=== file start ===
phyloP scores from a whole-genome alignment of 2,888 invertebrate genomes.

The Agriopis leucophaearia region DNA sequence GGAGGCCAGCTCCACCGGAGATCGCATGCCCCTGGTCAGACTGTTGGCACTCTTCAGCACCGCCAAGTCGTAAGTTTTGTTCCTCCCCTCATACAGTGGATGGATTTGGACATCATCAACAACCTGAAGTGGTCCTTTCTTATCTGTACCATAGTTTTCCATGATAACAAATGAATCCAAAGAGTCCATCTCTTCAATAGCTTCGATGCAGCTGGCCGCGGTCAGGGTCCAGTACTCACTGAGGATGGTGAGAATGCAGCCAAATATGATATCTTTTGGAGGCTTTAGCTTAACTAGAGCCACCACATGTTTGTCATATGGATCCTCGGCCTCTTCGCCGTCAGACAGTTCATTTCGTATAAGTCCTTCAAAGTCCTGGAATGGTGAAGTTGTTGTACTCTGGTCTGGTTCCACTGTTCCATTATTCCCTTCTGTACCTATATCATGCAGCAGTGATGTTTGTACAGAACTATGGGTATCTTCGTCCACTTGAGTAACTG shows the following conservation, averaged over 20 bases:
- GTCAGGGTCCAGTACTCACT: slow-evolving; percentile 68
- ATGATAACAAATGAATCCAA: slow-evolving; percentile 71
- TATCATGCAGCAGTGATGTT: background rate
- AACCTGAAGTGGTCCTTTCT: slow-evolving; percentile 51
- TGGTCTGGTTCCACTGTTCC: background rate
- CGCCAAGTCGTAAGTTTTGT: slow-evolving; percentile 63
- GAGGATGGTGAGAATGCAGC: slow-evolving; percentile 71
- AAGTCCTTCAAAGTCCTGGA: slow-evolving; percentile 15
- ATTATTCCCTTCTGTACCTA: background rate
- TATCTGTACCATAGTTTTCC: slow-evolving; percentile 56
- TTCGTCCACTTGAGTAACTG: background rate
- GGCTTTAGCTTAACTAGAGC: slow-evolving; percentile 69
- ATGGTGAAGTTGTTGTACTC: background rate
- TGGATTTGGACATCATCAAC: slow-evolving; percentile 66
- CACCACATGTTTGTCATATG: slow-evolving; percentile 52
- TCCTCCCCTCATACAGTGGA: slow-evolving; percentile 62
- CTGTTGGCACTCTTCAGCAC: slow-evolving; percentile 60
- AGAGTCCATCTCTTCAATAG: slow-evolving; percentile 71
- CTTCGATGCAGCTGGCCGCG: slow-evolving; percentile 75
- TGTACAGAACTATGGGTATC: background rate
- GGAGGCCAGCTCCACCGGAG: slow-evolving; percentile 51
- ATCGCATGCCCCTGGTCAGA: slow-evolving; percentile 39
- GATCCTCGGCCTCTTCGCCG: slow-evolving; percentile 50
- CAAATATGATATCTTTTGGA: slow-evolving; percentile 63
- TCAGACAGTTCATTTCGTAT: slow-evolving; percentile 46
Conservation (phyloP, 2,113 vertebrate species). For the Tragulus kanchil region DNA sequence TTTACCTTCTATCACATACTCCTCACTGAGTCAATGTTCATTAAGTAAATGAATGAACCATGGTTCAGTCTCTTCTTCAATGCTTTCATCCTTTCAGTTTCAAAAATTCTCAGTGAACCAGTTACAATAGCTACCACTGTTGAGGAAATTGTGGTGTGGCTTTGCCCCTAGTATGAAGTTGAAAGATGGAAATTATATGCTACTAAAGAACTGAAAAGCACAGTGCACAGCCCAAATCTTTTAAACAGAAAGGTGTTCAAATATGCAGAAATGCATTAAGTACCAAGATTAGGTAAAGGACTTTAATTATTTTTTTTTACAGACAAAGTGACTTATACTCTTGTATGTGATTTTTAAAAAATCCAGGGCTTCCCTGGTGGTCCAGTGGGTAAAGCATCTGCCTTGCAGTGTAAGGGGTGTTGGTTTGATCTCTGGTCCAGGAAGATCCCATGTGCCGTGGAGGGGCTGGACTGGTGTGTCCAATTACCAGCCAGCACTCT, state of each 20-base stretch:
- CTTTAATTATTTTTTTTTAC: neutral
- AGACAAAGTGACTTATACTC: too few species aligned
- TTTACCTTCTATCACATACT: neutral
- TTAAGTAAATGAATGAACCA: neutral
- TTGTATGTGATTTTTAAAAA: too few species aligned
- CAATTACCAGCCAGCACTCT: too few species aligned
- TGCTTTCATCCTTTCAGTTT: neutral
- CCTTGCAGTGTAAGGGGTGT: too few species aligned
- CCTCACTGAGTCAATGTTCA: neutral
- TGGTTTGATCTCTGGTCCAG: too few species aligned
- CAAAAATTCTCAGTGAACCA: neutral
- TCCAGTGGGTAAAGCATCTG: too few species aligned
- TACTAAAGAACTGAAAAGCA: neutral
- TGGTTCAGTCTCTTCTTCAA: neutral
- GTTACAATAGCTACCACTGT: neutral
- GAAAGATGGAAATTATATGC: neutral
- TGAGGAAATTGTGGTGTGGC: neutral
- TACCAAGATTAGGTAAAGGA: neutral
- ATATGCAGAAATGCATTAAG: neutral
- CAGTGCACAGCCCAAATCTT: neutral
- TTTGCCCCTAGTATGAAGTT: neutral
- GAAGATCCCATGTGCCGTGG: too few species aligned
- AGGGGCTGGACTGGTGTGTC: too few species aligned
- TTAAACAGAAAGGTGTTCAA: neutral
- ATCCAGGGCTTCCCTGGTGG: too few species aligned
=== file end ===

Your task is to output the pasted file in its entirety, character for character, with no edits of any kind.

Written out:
phyloP scores from a whole-genome alignment of 2,888 invertebrate genomes.

The Agriopis leucophaearia region DNA sequence GGAGGCCAGCTCCACCGGAGATCGCATGCCCCTGGTCAGACTGTTGGCACTCTTCAGCACCGCCAAGTCGTAAGTTTTGTTCCTCCCCTCATACAGTGGATGGATTTGGACATCATCAACAACCTGAAGTGGTCCTTTCTTATCTGTACCATAGTTTTCCATGATAACAAATGAATCCAAAGAGTCCATCTCTTCAATAGCTTCGATGCAGCTGGCCGCGGTCAGGGTCCAGTACTCACTGAGGATGGTGAGAATGCAGCCAAATATGATATCTTTTGGAGGCTTTAGCTTAACTAGAGCCACCACATGTTTGTCATATGGATCCTCGGCCTCTTCGCCGTCAGACAGTTCATTTCGTATAAGTCCTTCAAAGTCCTGGAATGGTGAAGTTGTTGTACTCTGGTCTGGTTCCACTGTTCCATTATTCCCTTCTGTACCTATATCATGCAGCAGTGATGTTTGTACAGAACTATGGGTATCTTCGTCCACTTGAGTAACTG shows the following conservation, averaged over 20 bases:
- GTCAGGGTCCAGTACTCACT: slow-evolving; percentile 68
- ATGATAACAAATGAATCCAA: slow-evolving; percentile 71
- TATCATGCAGCAGTGATGTT: background rate
- AACCTGAAGTGGTCCTTTCT: slow-evolving; percentile 51
- TGGTCTGGTTCCACTGTTCC: background rate
- CGCCAAGTCGTAAGTTTTGT: slow-evolving; percentile 63
- GAGGATGGTGAGAATGCAGC: slow-evolving; percentile 71
- AAGTCCTTCAAAGTCCTGGA: slow-evolving; percentile 15
- ATTATTCCCTTCTGTACCTA: background rate
- TATCTGTACCATAGTTTTCC: slow-evolving; percentile 56
- TTCGTCCACTTGAGTAACTG: background rate
- GGCTTTAGCTTAACTAGAGC: slow-evolving; percentile 69
- ATGGTGAAGTTGTTGTACTC: background rate
- TGGATTTGGACATCATCAAC: slow-evolving; percentile 66
- CACCACATGTTTGTCATATG: slow-evolving; percentile 52
- TCCTCCCCTCATACAGTGGA: slow-evolving; percentile 62
- CTGTTGGCACTCTTCAGCAC: slow-evolving; percentile 60
- AGAGTCCATCTCTTCAATAG: slow-evolving; percentile 71
- CTTCGATGCAGCTGGCCGCG: slow-evolving; percentile 75
- TGTACAGAACTATGGGTATC: background rate
- GGAGGCCAGCTCCACCGGAG: slow-evolving; percentile 51
- ATCGCATGCCCCTGGTCAGA: slow-evolving; percentile 39
- GATCCTCGGCCTCTTCGCCG: slow-evolving; percentile 50
- CAAATATGATATCTTTTGGA: slow-evolving; percentile 63
- TCAGACAGTTCATTTCGTAT: slow-evolving; percentile 46
Conservation (phyloP, 2,113 vertebrate species). For the Tragulus kanchil region DNA sequence TTTACCTTCTATCACATACTCCTCACTGAGTCAATGTTCATTAAGTAAATGAATGAACCATGGTTCAGTCTCTTCTTCAATGCTTTCATCCTTTCAGTTTCAAAAATTCTCAGTGAACCAGTTACAATAGCTACCACTGTTGAGGAAATTGTGGTGTGGCTTTGCCCCTAGTATGAAGTTGAAAGATGGAAATTATATGCTACTAAAGAACTGAAAAGCACAGTGCACAGCCCAAATCTTTTAAACAGAAAGGTGTTCAAATATGCAGAAATGCATTAAGTACCAAGATTAGGTAAAGGACTTTAATTATTTTTTTTTACAGACAAAGTGACTTATACTCTTGTATGTGATTTTTAAAAAATCCAGGGCTTCCCTGGTGGTCCAGTGGGTAAAGCATCTGCCTTGCAGTGTAAGGGGTGTTGGTTTGATCTCTGGTCCAGGAAGATCCCATGTGCCGTGGAGGGGCTGGACTGGTGTGTCCAATTACCAGCCAGCACTCT, state of each 20-base stretch:
- CTTTAATTATTTTTTTTTAC: neutral
- AGACAAAGTGACTTATACTC: too few species aligned
- TTTACCTTCTATCACATACT: neutral
- TTAAGTAAATGAATGAACCA: neutral
- TTGTATGTGATTTTTAAAAA: too few species aligned
- CAATTACCAGCCAGCACTCT: too few species aligned
- TGCTTTCATCCTTTCAGTTT: neutral
- CCTTGCAGTGTAAGGGGTGT: too few species aligned
- CCTCACTGAGTCAATGTTCA: neutral
- TGGTTTGATCTCTGGTCCAG: too few species aligned
- CAAAAATTCTCAGTGAACCA: neutral
- TCCAGTGGGTAAAGCATCTG: too few species aligned
- TACTAAAGAACTGAAAAGCA: neutral
- TGGTTCAGTCTCTTCTTCAA: neutral
- GTTACAATAGCTACCACTGT: neutral
- GAAAGATGGAAATTATATGC: neutral
- TGAGGAAATTGTGGTGTGGC: neutral
- TACCAAGATTAGGTAAAGGA: neutral
- ATATGCAGAAATGCATTAAG: neutral
- CAGTGCACAGCCCAAATCTT: neutral
- TTTGCCCCTAGTATGAAGTT: neutral
- GAAGATCCCATGTGCCGTGG: too few species aligned
- AGGGGCTGGACTGGTGTGTC: too few species aligned
- TTAAACAGAAAGGTGTTCAA: neutral
- ATCCAGGGCTTCCCTGGTGG: too few species aligned